Tibetan Nuns Project:

The following article is from the Summer, 1993 issue of the Snow Lion Newsletter and is for historical reference only. You can see this in context of the original newsletter here.


Dolma Ling Nunnery and Institute

The Tibetan Nuns Project was initiated in Dharamsala, India, in 1987 as a centralized entity for channelling assistance to Tibetan nuns in exile. It operates under the auspices of the Tibetan Women's Association and the Department of Religion and Culture of the Tibetan Government-in-Exile.

The primary goal of the Tibetan Nuns Project has been to improve the educational level of the nuns, seeing education as the key to providing these women with the resources leading to eventual self-sufficiency and improved status within the Tibetan community. However, education is only possible when the basic necessities of food, shelter, and health care have been provided.

During the past two years approximately 200 nuns have arrived in Dharamsala from Tibet. One large group spent two years on a pilgrimage from Eastern Tibet to Lhasa. When they were denied access to the religious sites of Lhasa by the Chinese authorities, they fled to India. Many others are from the Lhasa area, where the monks and nuns have been instrumental in leading the demonstrations against the Chinese , presence. Because they have provided courageous leadership, retaliation against them has been brutal; many have been imprisoned and tortured, and even those who have not been politically active have found their nunneries closed down and their freedom to practice religion denied. Those who flee to India arrive with no resources at all, into a community whose existing support structures are already severely overtaxed by .the continuing influx of refugees.

The Tibetan Nuns Project has been able to meet the immediate needs of the newly arrived women through an international sponsorship program that is providing enough funds to supply them with food, basic health care, a preliminary educational program, and temporary shelter. However, the housing shortage in Dharamsala is critical and the housing that is available for rent is inadequate. The nuns are living in overcrowded conditions without bathing or toilet facilities and only the most rudimentary of kitchens.

The Tibetan Nuns Project has developed a plan to construct a new facility that will provide both adequate housing and the facilities to put a strong educational program in place. The plan also calls for the implementation of income-generating projects that will enable the nuns not merely to become self-sufficient but also to take on leadership roles within the Tibetan community.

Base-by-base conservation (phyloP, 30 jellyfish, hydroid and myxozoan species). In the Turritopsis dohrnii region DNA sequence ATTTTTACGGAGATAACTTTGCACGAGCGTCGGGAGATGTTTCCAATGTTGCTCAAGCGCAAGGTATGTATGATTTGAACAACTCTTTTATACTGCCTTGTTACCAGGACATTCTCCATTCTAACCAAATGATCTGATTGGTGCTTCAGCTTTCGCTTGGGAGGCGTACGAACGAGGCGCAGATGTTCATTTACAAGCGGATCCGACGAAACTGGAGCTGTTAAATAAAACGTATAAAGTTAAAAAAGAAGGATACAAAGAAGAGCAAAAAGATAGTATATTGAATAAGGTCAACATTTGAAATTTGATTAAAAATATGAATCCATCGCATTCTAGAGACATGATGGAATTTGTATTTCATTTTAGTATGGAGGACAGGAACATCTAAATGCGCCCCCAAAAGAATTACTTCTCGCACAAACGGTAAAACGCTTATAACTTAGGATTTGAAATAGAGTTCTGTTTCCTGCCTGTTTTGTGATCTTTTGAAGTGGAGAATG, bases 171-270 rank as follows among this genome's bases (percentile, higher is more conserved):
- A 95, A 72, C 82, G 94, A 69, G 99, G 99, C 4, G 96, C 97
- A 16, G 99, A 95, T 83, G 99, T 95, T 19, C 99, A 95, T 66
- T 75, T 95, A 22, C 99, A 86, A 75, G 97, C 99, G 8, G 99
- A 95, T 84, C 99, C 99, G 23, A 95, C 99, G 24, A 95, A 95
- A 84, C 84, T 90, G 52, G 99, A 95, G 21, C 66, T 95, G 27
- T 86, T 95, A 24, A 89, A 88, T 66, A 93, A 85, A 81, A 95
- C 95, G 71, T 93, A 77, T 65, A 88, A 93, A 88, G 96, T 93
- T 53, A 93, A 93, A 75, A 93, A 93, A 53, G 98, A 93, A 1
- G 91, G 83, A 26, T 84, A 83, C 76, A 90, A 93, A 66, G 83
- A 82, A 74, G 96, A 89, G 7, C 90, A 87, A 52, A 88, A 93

Dolma Ling, as the new facility is known, will be a combined nunnery and institute for higher studies. The nunnery will concentrate primarily on providing the most recent refugees from Tibet with a basic education. The model curriculum will focus on basic education in Tibetan language, education in English that will include the basics of a modern education, and Buddhist philosophical study. As this program is tested and refined, it will be made available to other nunneries in the refugee community who are also struggling to improve their educational level.

The institute for higher studies will be the first-ever non-sectarian educational facility for Tibetan Buddhist nuns. This institute will be open to women from all nunneries and will offer advanced training in traditional Buddhist topics as well as in leadership, teaching, community service and traditional arts.

Given the desperate need for funding, Kalon Rinchen Khandro Choegyal, President of the Tibetan Women's Association, will be taking a personal leave from her post in the Cabinet (Kashag) of the Tibetan Government-in-Exile to come to North America on a fun-draising tour. Together with Dr. Elizabeth Napper, she will speak in the following cities during the month of September: Seattle (Sept. 1-2), Vancouver (3-4), Calgary/Edmonton (5-8), New York/ Washington (12-16), Charlottesville, VA (17-18), Mexico City (19-23), Los Angeles (23-24), Santa Barbara (25-26), and San Francisco (Sept.28-Oct.l).

For more information, please contact The Tibetan Nuns Project, P.O. Box 374, San Geronimo, CA 94963.

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